Despite producing similar patterns of trends, there were noticable differences between the two simulations over both polar regions, with an interesting compensatory structure between the upper and lower-to-middle stratosphere, and between each hemisphere (see Fig. 3b). Differences were relatively small (<10%) compared to the underlying trend in the upper stratosphere, but became much more significant in the lower stratosphere. In particular, run B did not produce the warming over the North Pole seen at about 100 mb in Fig. 3a, though this is perhaps not surprising given that the trend there was not statistically significant. Nonetheless, Mitchell and Johns (1997) found a similar north polar warming of the lower stratosphere, and it has been seen in other models (e.g., Mahfouf et al. 1994) in response to a doubling of CO2. Mahfouf et al. attribute it to tropospheric changes due to increased CO2 altering the dynamics of the stratosphere, but results from the two simulations presented here suggest that it may not be possible to predict reliably this effect from a single integration. There is a similar uncertainty in the response in the south polar lower stratosphere (see Fig. 3b). In contrast, Fig. 3b implies no lack of confidence in the response of the annual mean tropospheric temperatures in this experiment. The remaining regions where the trend is not significant are near the tropopause, which is the transition region between the tropospheric warming and stratospheric cooling responses to increased GHG concentrations. This transition region is at a slightly higher altitude than would be expected from observations for 1979–95, probably due to the absence of ozone changes in the simulations (Hansen et al. 1998).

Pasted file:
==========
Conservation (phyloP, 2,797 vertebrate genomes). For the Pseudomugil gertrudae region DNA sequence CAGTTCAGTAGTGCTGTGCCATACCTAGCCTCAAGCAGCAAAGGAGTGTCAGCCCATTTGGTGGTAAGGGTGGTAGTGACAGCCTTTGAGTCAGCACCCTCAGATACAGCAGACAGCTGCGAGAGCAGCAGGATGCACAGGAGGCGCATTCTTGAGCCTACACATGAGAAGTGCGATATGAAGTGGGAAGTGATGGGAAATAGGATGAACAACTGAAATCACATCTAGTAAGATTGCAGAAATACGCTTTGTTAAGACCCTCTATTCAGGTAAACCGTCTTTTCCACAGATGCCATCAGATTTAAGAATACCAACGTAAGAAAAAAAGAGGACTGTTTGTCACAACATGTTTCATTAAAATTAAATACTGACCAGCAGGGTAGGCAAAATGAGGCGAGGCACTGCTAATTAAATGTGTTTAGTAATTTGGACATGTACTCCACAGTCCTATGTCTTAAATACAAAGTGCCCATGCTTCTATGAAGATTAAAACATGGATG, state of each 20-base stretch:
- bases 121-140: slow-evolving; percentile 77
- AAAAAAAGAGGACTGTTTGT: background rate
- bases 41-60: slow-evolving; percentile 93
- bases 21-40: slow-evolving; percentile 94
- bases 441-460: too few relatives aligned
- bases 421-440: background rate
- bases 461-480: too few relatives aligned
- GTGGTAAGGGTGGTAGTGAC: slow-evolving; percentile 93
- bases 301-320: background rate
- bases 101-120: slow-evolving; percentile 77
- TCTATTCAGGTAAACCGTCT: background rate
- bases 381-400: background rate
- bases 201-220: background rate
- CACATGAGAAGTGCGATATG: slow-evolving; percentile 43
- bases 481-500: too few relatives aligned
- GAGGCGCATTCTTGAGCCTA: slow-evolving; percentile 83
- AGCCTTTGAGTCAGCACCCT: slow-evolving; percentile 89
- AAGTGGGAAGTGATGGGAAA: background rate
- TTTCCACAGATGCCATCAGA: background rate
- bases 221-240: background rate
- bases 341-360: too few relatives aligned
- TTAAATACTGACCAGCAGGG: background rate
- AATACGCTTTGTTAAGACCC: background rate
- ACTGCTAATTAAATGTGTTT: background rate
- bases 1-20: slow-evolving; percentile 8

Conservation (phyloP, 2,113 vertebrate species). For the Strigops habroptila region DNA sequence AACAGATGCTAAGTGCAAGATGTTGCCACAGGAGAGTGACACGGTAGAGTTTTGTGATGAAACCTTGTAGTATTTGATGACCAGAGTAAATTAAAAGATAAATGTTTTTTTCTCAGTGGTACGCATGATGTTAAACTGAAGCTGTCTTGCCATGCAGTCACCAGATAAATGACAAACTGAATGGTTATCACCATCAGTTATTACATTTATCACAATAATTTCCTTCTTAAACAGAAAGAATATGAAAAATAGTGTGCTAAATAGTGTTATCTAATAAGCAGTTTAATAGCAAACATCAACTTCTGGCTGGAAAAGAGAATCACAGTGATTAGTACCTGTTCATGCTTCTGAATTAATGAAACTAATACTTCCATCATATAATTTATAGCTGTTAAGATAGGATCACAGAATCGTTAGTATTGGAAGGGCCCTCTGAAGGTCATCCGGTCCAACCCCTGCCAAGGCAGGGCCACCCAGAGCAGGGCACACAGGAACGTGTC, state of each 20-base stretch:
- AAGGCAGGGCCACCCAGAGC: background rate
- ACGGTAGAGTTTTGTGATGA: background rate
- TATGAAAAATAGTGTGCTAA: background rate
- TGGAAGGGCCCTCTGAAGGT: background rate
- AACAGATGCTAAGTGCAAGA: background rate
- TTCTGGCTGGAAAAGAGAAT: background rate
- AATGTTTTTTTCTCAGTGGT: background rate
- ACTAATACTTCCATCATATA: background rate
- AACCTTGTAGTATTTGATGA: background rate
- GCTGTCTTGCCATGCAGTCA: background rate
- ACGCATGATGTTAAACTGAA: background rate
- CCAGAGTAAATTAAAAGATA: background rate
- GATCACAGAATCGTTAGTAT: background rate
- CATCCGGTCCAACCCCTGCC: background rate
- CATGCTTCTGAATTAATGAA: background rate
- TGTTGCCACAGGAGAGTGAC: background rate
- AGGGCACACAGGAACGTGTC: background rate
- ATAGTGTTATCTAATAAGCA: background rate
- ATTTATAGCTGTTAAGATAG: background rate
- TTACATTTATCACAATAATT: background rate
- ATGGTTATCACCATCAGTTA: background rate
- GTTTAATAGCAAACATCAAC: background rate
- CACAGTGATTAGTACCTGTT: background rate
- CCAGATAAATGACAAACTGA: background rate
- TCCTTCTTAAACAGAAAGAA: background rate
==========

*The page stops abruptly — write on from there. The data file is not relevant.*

b. Seasonal variations

In both simulations the linear trend of the simulated monthly averaged zonal mean temperatures was fairly uniform throughout the year, apart from in the polar regions. There, the trend in the average temperatures poleward of 60° was significantly different during winter and spring (see Fig. 4). In the Southern Hemisphere, a statistically significant enhanced springtime cooling was predicted throughout most of the stratosphere by run A, and to a somewhat lesser extent by run B (cf. Figs. 4b and 4d). For the Northern Hemisphere both simulations again predicted statistically significant enhanced cooling of the upper stratosphere in spring, and also in early winter (Figs. 4a and 4c). On the other hand, a warming of the lower and middle stratosphere was predicted for February and March, but this was not statistically significant in either simulation. A comparison of the two simulations also indicates the unreliability of the quantitive predictions of the trends in polar temperatures during winter and spring. Nonetheless, the basic similarity between the two runs suggests that many of the features of the model’s response may, at least, be qualitatively robust with the possibility, therefore, of serious ramifications for future ozone amounts (e.g., Shindell et al. 1998).

5. Northern Hemisphere winter

a. Trends and low-frequency variability

One of the difficulties encountered in isolating trends in the polar stratosphere during the northern winter is the very large interannual variability resulting from the planetary wave forcing. Shindell et al. (1998) attempted to overcome this by considering decadal averages. Certainly the work of Scaife et al. (2000), based on almost 20 yr of observations, shows that an averaging period of the order of 10 yr should be sufficient to produce a statistically stable estimate of the climate of the stratosphere. Therefore, we have applied an 11-yr equally weighted smoothing to the change in the mean December–February (DJF) averaged temperatures poleward of 60°N (see Fig. 5). For both simulations the changes are presented relative to the mean of the 10-yr DJF averages, 1991–2001, from the two simulations.